By 2030, thanks to wise political leadership and sound economic strategies, the nation of slow-getters has become a country of go-getters.

South Africa is still grappling with joblessness, landlessness and inequality but the reality is that life is better for some . . . and there is hope for others.

A huge investment in early childhood development and primary school education eradicates the educational crisis at higher levels. South Africa finally moves off the bottom rung of the global literacy and numeracy ladder.

Technical and vocational colleges are producing cadres of skilled artisans who are snapped up by infrastructure development programmes and public funding of university studies, instituted in December 2017, begins to pay dividends.

In addition, educational institutions at every level play a critical role in encouraging civic values and helping all pupils and students understand colonialism and apartheid, and grapple with reasons for the persistence of sexism, racism and xenophobia. The seeds of mutual understanding are sown.

Determined efforts to ensure that South Africa forms part of the “Africa Rising” story and South-South development strategies lie at the heart of the reconfigured economy. Even Brexit gives South Africa – along with the rest of the Commonwealth – an economic boost!

“Focus” is the mantra of those guiding the South African economy. Specific projects are initiated to jump-start and support private sector-led growth in agriculture, tourism, mining and light manufacturing. Many of these projects help to ensure that growth is accompanied by increased employment.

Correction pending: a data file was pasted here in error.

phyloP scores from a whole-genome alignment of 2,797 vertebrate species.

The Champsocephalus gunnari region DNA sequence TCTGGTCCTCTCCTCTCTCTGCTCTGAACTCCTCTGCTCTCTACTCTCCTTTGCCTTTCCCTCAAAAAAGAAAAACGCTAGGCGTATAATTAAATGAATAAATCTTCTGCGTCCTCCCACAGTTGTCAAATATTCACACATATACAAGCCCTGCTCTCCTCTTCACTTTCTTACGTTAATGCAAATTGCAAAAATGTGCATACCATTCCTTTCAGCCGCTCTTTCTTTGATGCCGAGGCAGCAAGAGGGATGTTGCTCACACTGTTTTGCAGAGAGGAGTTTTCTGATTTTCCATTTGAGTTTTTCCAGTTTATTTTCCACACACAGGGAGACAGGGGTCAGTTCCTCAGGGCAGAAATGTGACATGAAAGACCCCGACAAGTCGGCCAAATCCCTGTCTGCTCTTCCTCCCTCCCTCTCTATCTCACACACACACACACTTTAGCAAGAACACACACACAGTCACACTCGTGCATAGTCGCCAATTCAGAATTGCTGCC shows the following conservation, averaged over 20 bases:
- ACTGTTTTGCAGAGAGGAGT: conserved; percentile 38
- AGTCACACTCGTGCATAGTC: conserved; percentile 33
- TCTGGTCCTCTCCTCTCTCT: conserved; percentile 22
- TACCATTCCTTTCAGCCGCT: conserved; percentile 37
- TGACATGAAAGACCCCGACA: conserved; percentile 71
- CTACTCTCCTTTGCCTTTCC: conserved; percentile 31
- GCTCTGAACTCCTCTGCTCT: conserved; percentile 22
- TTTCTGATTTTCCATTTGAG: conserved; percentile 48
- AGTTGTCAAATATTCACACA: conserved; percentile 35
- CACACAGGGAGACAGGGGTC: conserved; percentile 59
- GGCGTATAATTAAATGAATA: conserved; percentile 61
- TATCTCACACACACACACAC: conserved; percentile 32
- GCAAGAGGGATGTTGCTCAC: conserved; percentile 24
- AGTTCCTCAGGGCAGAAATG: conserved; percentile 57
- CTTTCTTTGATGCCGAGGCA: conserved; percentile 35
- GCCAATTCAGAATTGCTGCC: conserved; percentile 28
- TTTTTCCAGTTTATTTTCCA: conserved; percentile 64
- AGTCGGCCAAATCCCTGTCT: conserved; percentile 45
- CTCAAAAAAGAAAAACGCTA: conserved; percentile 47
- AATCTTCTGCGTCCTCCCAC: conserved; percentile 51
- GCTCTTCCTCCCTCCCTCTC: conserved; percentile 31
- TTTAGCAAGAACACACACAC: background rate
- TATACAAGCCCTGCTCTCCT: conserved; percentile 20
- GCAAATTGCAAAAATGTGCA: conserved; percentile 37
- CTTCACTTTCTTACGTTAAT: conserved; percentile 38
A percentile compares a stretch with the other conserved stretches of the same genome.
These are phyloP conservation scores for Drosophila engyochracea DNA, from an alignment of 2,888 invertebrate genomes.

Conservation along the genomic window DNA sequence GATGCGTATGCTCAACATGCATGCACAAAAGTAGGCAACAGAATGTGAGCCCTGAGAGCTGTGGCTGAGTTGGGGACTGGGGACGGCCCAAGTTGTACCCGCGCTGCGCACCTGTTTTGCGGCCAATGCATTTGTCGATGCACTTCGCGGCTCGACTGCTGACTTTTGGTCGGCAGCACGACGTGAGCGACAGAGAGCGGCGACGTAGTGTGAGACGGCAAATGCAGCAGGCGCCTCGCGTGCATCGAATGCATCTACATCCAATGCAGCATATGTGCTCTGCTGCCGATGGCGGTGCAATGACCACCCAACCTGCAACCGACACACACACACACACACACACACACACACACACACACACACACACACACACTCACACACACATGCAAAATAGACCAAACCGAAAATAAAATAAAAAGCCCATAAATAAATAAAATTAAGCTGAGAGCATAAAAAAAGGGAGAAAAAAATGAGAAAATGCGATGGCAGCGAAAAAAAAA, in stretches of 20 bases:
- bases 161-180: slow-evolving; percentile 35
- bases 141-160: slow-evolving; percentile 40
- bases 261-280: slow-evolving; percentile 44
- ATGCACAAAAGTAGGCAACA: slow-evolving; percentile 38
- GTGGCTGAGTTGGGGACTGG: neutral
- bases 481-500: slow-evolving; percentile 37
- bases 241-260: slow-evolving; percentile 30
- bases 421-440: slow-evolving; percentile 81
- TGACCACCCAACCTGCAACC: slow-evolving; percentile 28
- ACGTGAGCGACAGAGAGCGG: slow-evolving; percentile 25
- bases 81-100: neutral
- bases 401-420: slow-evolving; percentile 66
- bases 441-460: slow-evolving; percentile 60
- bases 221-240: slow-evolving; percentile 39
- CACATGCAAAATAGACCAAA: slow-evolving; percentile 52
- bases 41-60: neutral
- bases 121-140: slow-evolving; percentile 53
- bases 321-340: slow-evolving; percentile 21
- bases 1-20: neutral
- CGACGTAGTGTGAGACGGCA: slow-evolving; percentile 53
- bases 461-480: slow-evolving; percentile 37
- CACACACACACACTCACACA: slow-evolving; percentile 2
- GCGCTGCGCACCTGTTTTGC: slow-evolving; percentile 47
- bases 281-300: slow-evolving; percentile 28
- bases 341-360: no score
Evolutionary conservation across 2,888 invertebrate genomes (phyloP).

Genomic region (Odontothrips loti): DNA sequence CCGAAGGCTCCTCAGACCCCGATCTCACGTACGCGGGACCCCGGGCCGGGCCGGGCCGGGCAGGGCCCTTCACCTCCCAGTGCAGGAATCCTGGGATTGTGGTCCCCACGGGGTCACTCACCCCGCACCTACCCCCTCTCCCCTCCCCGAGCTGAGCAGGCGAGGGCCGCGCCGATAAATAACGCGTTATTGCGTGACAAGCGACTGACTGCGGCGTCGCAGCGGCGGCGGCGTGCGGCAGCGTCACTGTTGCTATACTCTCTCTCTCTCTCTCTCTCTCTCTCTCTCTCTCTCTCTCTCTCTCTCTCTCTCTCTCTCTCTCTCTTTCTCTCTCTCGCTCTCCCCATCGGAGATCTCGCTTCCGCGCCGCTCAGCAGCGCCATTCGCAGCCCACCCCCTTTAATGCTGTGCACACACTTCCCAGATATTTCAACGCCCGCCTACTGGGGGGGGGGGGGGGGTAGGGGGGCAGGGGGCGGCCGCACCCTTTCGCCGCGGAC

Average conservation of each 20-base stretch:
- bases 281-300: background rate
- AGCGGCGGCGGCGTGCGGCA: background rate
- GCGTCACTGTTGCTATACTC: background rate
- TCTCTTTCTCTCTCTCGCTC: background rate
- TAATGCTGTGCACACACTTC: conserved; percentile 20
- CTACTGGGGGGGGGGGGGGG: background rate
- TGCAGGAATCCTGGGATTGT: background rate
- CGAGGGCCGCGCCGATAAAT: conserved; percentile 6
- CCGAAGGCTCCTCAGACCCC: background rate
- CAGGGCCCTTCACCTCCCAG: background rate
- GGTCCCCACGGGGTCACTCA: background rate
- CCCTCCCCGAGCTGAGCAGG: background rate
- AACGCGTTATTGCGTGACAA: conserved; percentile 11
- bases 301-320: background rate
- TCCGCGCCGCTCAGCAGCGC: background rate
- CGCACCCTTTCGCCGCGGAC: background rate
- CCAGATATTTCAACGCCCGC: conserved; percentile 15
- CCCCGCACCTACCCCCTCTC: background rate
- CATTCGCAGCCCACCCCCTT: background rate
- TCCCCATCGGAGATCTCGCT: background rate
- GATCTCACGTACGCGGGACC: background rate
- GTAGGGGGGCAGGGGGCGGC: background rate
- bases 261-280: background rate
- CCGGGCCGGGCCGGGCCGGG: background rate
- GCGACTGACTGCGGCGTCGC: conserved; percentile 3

An outstanding economic success story is South Africa’s fuel cell industry. Another is its rural land redistribution programme which not only transfers 4 000 state-held farms to new owners but assists them to use the land productively. This occurs in the context of expanded agro-processing of wood, fruit and maize and the realisation of the state’s Mineral Beneficiation Action Plan.

Many digitally savvy young people are capable of creating sustainable livelihoods independently of the public and corporate sectors through self-employment in community-level services and micro-enterprises.

During the 2020s, the average national growth rate is 4.5% and unemployment declines to 16% by 2030. Income inequality begins – very slowly – to shrink.

However, growth does not make life simple for government, trade unions or political parties. Protests continue around the country. The labour movement fractures and new unions focus on organising the previously unorganised and promoting pro-poor growth strategies.

The ANC, however, retains power in 2019, with a reduced majority, and continues to govern
nationally. Some crucial public policies contribute to increased national cohesion, including

  •  Urban land reform that creates multi-racial blended suburbs or “blurbs”.
  •  The introduction of national health insurance that ensures access to healthcare for all.
  •  The successful prosecution of high-ranking officials and their private sector counterparts
    who were involved in the massive corruption of the 2010s.
  •  Better recruitment, training and discipline of public servants which reignites respect for
    public institutions.
  •  Building capacity in the South African Police Service which eventually gets a bitter grip on
    crime, after an initial surge in criminal activity by international syndicates.

This government-initiated action is complemented by an infusion of new blood into political
parties and civil society organisations. Well-connected young people get involved and stay
involved.

A national concord for social cohesion is concluded by civil society and government, seeding new
programmes to people across divisions of race, class, gender and religion. The promise of a
better life for all becomes more tangible, not simply through government actions but by the
power of people taking charge of their own destinies.

For the full Indlulamithi scenarios go to www.sascenarios2030.co.za/scenarios